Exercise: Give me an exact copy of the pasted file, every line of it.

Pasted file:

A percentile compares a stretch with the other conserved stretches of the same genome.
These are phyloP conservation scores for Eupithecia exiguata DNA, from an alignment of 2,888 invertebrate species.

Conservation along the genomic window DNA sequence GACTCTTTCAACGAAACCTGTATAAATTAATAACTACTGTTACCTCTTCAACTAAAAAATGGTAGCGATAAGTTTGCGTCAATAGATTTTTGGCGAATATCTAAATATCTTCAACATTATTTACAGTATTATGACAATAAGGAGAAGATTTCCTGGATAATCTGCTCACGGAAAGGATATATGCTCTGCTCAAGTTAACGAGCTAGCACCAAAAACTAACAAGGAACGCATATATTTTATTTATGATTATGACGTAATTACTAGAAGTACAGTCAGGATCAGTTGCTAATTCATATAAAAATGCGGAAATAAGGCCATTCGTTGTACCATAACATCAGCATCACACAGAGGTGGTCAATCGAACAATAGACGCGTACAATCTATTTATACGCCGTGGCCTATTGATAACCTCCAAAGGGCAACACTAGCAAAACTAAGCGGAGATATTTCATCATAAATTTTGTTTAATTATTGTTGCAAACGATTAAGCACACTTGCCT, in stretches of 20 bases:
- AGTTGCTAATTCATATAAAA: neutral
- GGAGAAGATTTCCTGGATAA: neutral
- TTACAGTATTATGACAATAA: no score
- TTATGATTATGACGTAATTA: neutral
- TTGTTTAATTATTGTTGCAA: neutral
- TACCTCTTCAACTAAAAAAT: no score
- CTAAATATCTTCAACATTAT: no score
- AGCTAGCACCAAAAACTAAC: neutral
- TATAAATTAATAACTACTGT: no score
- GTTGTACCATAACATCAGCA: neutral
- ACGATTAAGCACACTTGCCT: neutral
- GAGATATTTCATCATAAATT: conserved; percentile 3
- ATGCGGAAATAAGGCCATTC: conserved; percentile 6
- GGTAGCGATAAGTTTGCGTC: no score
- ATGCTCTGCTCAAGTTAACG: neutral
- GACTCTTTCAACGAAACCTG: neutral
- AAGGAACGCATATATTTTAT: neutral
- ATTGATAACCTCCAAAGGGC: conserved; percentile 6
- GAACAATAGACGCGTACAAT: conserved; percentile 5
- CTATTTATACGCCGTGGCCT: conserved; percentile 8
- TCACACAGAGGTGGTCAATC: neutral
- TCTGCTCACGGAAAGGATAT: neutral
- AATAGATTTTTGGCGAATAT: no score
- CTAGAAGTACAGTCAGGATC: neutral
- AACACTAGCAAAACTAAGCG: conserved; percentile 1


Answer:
A percentile compares a stretch with the other conserved stretches of the same genome.
These are phyloP conservation scores for Eupithecia exiguata DNA, from an alignment of 2,888 invertebrate species.

Conservation along the genomic window DNA sequence GACTCTTTCAACGAAACCTGTATAAATTAATAACTACTGTTACCTCTTCAACTAAAAAATGGTAGCGATAAGTTTGCGTCAATAGATTTTTGGCGAATATCTAAATATCTTCAACATTATTTACAGTATTATGACAATAAGGAGAAGATTTCCTGGATAATCTGCTCACGGAAAGGATATATGCTCTGCTCAAGTTAACGAGCTAGCACCAAAAACTAACAAGGAACGCATATATTTTATTTATGATTATGACGTAATTACTAGAAGTACAGTCAGGATCAGTTGCTAATTCATATAAAAATGCGGAAATAAGGCCATTCGTTGTACCATAACATCAGCATCACACAGAGGTGGTCAATCGAACAATAGACGCGTACAATCTATTTATACGCCGTGGCCTATTGATAACCTCCAAAGGGCAACACTAGCAAAACTAAGCGGAGATATTTCATCATAAATTTTGTTTAATTATTGTTGCAAACGATTAAGCACACTTGCCT, in stretches of 20 bases:
- AGTTGCTAATTCATATAAAA: neutral
- GGAGAAGATTTCCTGGATAA: neutral
- TTACAGTATTATGACAATAA: no score
- TTATGATTATGACGTAATTA: neutral
- TTGTTTAATTATTGTTGCAA: neutral
- TACCTCTTCAACTAAAAAAT: no score
- CTAAATATCTTCAACATTAT: no score
- AGCTAGCACCAAAAACTAAC: neutral
- TATAAATTAATAACTACTGT: no score
- GTTGTACCATAACATCAGCA: neutral
- ACGATTAAGCACACTTGCCT: neutral
- GAGATATTTCATCATAAATT: conserved; percentile 3
- ATGCGGAAATAAGGCCATTC: conserved; percentile 6
- GGTAGCGATAAGTTTGCGTC: no score
- ATGCTCTGCTCAAGTTAACG: neutral
- GACTCTTTCAACGAAACCTG: neutral
- AAGGAACGCATATATTTTAT: neutral
- ATTGATAACCTCCAAAGGGC: conserved; percentile 6
- GAACAATAGACGCGTACAAT: conserved; percentile 5
- CTATTTATACGCCGTGGCCT: conserved; percentile 8
- TCACACAGAGGTGGTCAATC: neutral
- TCTGCTCACGGAAAGGATAT: neutral
- AATAGATTTTTGGCGAATAT: no score
- CTAGAAGTACAGTCAGGATC: neutral
- AACACTAGCAAAACTAAGCG: conserved; percentile 1